The workers were fired earlier this month, the WAC-MAAN trade union representing the Palestinian workers told The Marker, a business newspaper associated with the Israeli daily Haaretz.

The evening shift workers reportedly received dismissal notices a day after complaining that the food they received to end the daily sun-up to sundown fast during the Ramadan holy month was not enough. They are prohibited from bringing their own food into the plant due to the observance of kosher laws there.

On the evening they complained, the workers were sent home with promises that the issue would be resolved, according to the Marker. They received the termination notices the following day.

SodaStream told the Marker in a statement that the workers were dismissed because they called a wildcat strike, which the company said was without cause.

“SodaStream CEO Daniel Birnbaum proudly presents the plant as an oasis of coexistence between peoples, but the reality is very different,” WAC-Maan Jerusalem coordinator Erez Wagner told The Marker.

SodaStream has been in the news in recent months following the signing of actress Scarlett Johansson as a spokeswoman and the ensuing controversy over its West Bank factory. Johansson resigned as a global ambassador for Oxfam over her position with the company, which employs Jewish and Palestinian workers in Maale Adumim.

Pro-Israel rallies held in 3 Australia cities

Mon, 07/21/2014 - 09:03

SYDNEY, Australia (JTA) – More than 3,000 people demonstrated in support of Israel at rallies in Melbourne, Sydney and Perth.

In Melbourne, a piercing siren shattered the silence Sunday as about 2,000 people joined a “Code Red” rally.

Dr. Danny Lamm, president of the Zionist Federation of Australia, told the crowd, “Israel faces a battle on three fronts — the battlefront in Gaza, the home front and the global front, where the legitimacy of her operations are questioned. It is imperative that the world hears the truth and understands that Israel is acting in self-defense.”

Nina Bassat, president of Melbourne’s Jewish community, added, “We are here today because the State of Israel, so integral to our sense of identity and indeed to our destiny, is suffering.”

Sen. Scott Ryan, representing Prime Minister Tony Abbott, told rally participants that “the Australian government stands with you.”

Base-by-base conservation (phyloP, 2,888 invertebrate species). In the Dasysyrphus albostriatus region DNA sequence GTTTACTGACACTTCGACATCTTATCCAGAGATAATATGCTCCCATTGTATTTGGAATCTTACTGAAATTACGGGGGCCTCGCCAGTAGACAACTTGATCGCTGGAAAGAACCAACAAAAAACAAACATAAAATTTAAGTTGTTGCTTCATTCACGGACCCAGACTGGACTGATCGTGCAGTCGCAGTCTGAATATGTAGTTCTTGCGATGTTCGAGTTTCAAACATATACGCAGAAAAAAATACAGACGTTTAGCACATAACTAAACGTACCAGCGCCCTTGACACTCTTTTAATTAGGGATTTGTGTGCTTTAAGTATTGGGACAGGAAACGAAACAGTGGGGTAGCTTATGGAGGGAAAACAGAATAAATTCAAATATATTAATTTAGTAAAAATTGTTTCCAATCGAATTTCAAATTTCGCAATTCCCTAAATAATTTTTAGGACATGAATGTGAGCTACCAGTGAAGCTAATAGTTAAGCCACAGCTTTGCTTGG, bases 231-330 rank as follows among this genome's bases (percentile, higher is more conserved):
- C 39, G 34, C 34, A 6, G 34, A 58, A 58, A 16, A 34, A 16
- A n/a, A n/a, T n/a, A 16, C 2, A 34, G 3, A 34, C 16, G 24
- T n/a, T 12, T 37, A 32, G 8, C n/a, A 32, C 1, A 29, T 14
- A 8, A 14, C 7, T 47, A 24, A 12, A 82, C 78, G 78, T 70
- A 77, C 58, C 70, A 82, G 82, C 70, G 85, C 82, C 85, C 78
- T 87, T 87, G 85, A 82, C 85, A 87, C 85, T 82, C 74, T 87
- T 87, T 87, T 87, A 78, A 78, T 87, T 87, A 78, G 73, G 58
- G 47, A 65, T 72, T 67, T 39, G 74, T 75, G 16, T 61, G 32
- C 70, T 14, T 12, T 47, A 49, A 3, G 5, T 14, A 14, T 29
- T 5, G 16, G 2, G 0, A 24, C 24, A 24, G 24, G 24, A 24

In Sydney, some 1,000 people converged on Central Synagogue in Bondi to hear Israeli Ambassador Shmuel Ben-Shmuel tell the crowd, “Your support is a source of encouragement, your compassion is a source of comfort and your solidarity is a source of hope.”

Across the city, Julie Nathan, the research officer for the Executive Council of Australian Jewry, witnessed the 5,000-strong pro-Palestinian rally, which she described as a sea of “black flags of jihad, the yellow flags of a banned terrorist organization, Hezbollah, the Islamist chants and placards spewing anti-Semitism.”

She said some were bearing placards including “Israel: using one Holocaust to continue another since 1948″; “One Holocaust doesn’t justify another”; and “Netanyahu: modern day Hitler.”

One woman entered the throng flying an Israeli flag before police escorted her out of harm’s way, according to Nathan.

In Perth, about 500 supporters joined what was billed as a “peace rally,” with one federal and several state parliamentarians in attendance, according to reports.


Florida State U. prof Dan Markel slain in home shooting

Mon, 07/21/2014 - 08:00

(JTA) — Dan Markel, a law professor at Florida State University, died after being shot in his home.

Markel died Saturday morning, a day after being discovered shot in the back in his home and taken to the hospital, the Tallahassee Democrat reported. He was 41.

No suspects have been identified, the Democrat reported.

“I am deeply saddened to report that our colleague Dan Markel passed away early this morning,” FSU law school dean Donald Weidner said in a statement issued Saturday, adding that the case was still under active investigation by local authorities.

A memorial service was held Sunday at Congregation Shomrei Torah in Tallahassee. A memorial service will be held at the university in the fall when students return to campus.

Markel was a graduate of Harvard Law School and primarily taught criminal law at Florida State.

Markel’s writings have been featured in The New York Times, Slate and The Atlantic. He is the author of the 2009 book “Privilege or Punish: Criminal Justice and the Challenge of Family Ties.” He also wrote a law blog called “Prawfsblawg.”

Report: Israel hit Sudan site housing missiles for Gaza

Mon, 07/21/2014 - 05:51

JERUSALEM (JTA) — Israel bombed a warehouse in Sudan housing long-range missiles heading for Hamas in Gaza, an Arabic newspaper reported.

The London-based Al-Arab quoted unnamed sources in Khartoum, the capital of Sudan, as saying that Israel struck an ammunition warehouse on Friday located north of the capital. Sudanese officials had claimed the explosion was caused by a fire, according to reports.

Israel’s military has not responded to the allegations.

In 2009, Israel carried out three airstrikes in western Sudan on a convoy reportedly carrying weapons to Gaza. Israel was blamed as well for a 2012 explosion in a weapons plant in Khartoum that reportedly was building weapons for Hamas.

Israel kills infiltrators near Gaza border

Mon, 07/21/2014 - 05:28

JERUSALEM (JTA) — Israeli troops killed 10 infiltrators who came through a tunnel from northern Gaza into southern Israel.